Will Russia make it – finally?

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Will Russia make it – finally?

December 2, 2016

Russia have been World champions four times, and this summer, they have also won an Olympic gold medal, but they have never managed to become European champions – so far.

Now, they make another run for the only title that has eluded them and their chances are good – to say the least.

By Peter Bruun

Russia´s list of international achievements in women´s handball is impressive.  They have been World champions no less than four times – in 2001, 2005, 2007 and 2009.  And since this summer, they have an Olympic gold medal in their collection as well.

However, there is still one title that’s missing – the European championship.

One silver medal and two bronze medals are all they have to show, and their bronze medal dates all the way back to Macedonia in 2008.  In Sweden, Russia will be trying hard to reach the top of the European podium with the help of controversial coach Evegenij Trefilov.

They have a promising squad to secure a win this time, although the confidence level of some of the key players who play in Rostov-Don may have taken a hit after their team´s terrible Champions League performance in the fall of this year.

Also, their preparations have been hampered by injuries of key players like Ekaterina Ilina, Vladlena Bobrovnikova and and more recently, Anna Vyakhireva.  Still, a Russian squad in their strongest lineup will definitely be a top favorite for the title.

In their preliminary group in Helsingborg, they will be up against Norway and Romania, who they met in their preliminary group in Danish Frederikshavn at the 2015 World Championship.

On that occasion, Trefilov´s crew defeated both opponents, and if they can do so again, they are in a very strong position to go all the way.


Norway for sure and Romania to a certain extent will produce qualified challenges to Russia.  Still the Russians should have a very good chance to win Group D, as the other remaining squad, Croatia, is not likely to cause them much trouble.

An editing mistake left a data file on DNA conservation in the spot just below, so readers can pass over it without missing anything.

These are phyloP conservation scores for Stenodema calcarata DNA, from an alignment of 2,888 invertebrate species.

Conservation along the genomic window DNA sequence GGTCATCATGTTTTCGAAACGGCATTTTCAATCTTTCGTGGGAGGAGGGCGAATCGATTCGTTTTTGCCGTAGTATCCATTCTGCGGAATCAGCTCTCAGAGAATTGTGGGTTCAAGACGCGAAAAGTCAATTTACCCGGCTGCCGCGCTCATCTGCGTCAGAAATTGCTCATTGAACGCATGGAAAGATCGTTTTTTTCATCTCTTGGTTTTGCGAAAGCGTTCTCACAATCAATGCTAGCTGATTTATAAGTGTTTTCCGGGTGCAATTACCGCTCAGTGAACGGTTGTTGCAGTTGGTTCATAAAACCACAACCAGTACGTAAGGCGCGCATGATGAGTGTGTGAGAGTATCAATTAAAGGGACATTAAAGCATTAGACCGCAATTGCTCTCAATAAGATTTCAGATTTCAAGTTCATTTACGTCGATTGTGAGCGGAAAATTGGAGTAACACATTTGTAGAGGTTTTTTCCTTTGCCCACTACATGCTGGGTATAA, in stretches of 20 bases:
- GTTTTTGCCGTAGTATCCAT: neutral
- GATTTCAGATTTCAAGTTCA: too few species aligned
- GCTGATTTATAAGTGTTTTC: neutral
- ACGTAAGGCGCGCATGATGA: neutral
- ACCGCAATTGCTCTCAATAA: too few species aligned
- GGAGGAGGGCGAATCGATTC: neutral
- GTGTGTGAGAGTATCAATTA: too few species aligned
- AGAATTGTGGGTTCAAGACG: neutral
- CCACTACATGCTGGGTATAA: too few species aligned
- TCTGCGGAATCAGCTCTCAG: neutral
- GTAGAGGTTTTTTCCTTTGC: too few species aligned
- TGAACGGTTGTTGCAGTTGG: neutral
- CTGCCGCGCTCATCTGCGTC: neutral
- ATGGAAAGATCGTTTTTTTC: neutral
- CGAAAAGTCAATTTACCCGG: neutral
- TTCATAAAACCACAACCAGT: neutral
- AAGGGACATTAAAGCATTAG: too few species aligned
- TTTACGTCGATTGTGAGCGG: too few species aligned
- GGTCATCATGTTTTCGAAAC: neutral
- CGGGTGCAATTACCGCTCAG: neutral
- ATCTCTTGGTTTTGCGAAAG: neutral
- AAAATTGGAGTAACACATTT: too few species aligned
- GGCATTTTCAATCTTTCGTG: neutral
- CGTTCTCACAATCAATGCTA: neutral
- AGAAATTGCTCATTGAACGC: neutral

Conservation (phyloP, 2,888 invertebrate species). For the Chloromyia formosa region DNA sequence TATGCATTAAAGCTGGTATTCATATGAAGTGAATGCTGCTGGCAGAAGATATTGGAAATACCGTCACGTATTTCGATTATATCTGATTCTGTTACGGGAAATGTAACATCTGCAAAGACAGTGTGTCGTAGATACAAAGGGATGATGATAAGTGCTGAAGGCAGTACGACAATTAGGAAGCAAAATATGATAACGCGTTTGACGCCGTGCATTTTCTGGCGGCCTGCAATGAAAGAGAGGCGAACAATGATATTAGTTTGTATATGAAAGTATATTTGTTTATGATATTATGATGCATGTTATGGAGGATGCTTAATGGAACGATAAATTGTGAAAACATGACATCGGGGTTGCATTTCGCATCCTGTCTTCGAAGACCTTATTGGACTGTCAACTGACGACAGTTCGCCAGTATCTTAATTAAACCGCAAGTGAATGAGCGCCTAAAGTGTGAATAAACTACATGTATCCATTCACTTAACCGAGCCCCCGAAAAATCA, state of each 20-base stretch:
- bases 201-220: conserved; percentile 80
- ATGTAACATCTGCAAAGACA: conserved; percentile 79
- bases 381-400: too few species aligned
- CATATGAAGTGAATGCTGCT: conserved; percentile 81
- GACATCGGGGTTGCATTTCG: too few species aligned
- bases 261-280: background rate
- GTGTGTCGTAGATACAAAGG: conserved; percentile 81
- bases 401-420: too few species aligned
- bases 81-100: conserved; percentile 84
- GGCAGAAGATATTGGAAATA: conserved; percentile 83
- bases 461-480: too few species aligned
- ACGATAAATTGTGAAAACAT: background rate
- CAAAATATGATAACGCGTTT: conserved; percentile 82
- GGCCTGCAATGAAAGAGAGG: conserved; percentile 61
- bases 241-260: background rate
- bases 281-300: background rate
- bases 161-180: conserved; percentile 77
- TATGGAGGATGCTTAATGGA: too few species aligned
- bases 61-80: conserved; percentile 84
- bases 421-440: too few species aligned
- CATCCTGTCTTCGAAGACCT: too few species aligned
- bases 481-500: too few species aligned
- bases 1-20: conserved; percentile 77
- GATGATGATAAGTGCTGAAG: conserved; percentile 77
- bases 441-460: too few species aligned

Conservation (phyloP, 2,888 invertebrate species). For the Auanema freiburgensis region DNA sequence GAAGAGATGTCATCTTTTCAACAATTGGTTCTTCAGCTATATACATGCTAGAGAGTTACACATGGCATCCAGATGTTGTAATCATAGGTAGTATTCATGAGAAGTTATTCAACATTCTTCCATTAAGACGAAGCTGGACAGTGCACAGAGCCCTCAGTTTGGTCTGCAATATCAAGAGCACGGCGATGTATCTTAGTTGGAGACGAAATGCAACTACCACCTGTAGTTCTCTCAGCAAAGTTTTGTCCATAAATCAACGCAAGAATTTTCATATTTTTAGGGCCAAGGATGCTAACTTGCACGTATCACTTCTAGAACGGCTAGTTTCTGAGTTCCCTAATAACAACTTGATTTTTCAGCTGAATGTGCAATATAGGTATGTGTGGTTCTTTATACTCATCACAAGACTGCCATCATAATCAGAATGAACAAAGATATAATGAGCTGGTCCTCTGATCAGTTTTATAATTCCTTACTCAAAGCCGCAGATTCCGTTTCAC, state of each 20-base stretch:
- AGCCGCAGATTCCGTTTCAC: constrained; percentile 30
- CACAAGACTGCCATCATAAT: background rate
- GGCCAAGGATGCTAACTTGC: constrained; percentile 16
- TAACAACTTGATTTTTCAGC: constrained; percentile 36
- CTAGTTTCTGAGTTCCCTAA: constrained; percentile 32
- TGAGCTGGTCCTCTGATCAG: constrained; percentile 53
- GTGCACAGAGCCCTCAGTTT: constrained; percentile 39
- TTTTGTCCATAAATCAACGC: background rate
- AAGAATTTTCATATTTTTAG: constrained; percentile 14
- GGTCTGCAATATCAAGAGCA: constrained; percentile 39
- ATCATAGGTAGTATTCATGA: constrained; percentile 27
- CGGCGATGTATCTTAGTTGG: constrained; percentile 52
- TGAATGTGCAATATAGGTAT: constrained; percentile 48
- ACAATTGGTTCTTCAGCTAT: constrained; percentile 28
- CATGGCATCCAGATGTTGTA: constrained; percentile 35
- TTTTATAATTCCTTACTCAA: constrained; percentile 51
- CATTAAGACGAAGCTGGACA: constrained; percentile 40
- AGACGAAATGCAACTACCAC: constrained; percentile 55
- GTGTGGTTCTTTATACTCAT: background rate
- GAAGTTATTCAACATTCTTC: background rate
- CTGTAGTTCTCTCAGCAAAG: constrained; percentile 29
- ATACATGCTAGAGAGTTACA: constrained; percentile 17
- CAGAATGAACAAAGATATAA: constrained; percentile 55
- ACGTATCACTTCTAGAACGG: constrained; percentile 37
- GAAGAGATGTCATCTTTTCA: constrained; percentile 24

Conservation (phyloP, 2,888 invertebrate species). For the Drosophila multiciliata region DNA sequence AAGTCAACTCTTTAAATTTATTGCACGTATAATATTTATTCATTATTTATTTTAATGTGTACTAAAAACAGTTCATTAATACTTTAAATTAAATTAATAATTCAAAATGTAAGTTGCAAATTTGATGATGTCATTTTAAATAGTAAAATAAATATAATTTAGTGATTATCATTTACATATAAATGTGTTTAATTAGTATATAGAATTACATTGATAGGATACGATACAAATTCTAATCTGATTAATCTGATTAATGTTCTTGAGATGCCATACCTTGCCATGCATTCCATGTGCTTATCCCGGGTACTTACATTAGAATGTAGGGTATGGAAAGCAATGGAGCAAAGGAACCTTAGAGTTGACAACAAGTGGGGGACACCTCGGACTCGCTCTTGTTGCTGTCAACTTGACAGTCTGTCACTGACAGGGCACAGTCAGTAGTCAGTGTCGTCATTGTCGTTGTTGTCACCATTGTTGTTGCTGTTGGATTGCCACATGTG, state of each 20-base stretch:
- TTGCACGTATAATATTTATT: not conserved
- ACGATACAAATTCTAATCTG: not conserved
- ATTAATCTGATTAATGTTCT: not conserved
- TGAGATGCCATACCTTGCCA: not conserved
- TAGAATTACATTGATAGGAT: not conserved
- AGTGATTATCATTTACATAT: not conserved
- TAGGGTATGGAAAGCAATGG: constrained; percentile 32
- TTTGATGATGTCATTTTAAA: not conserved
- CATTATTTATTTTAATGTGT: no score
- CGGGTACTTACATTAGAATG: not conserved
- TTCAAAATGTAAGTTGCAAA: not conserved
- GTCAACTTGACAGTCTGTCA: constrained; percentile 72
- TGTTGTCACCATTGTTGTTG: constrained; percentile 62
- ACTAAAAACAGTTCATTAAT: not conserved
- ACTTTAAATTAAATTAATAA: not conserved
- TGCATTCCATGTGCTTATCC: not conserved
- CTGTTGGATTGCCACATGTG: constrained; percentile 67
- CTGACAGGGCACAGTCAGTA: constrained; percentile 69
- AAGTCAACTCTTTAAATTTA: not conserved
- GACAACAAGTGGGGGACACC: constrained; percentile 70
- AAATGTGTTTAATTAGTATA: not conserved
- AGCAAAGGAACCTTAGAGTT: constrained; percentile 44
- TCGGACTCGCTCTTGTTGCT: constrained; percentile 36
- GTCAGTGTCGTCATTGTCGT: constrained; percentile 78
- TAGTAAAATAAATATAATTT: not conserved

In the main round, Russia’s likely contenders such as Montenegro, Hungary and Denmark, will not represent meaningful obstacles (with the exception of the Danes), en route to a quarter-final.

Anything less than the semi-final will be deeply disappointing for the ruling Olympic champions, and who knows – maybe it will be this time, that Russia will lift the European championship trophy?


Karina Sabirova – (Left-Back)

Watch out for this girl.  She had her national team debut as late as in Russia´s test matches ahead of the European championship, but this 18-year-old has already drawn attention with her efficient shot and her particular way of executing the left-back position as if she was an experienced veteran.

People, who have been following the Women´s Champions League this season, will already have noticed the 181 cm tall back from Astrakhanochka.  Her 42 goals for the Russian champions in the group matches have secured her a second place in the tournament’s top scorers´ list so far.

Daria Dmitrieva – (Playmaker)

Despite being only 21 years of age, Dmintrieva has already proven to be a real asset to the Russian team.  At the Olympic tournament this summer, she scored 28 goas and was elected for the All Star Team.

One explanation for her early success covering a position, that usually requires a certain experience may be the fact that she is good at shutting off to the outside world.

As she told me ahead of the 2014 European championship: “I don´t need the attention from the outside; I simply try to play better than anyone else!”

Anna Vyakhireva – (Right-Back / Right Wing)

The disastrous Champions League performance in the fall with Rostov-Don has not made Vyakhireva a weaker handball player.

Just like Dmitrieva, she is only 21 years old, and just like her she is already a key player in the Russian team.

The fact that she can play right-back as well as the wing obviously makes her even more valuable to her team.

Some might argue, that her modest height of 165 cm is a handicap when playing right-back, but do I need to remind you that Norway´s Nora Mørk is not any taller?

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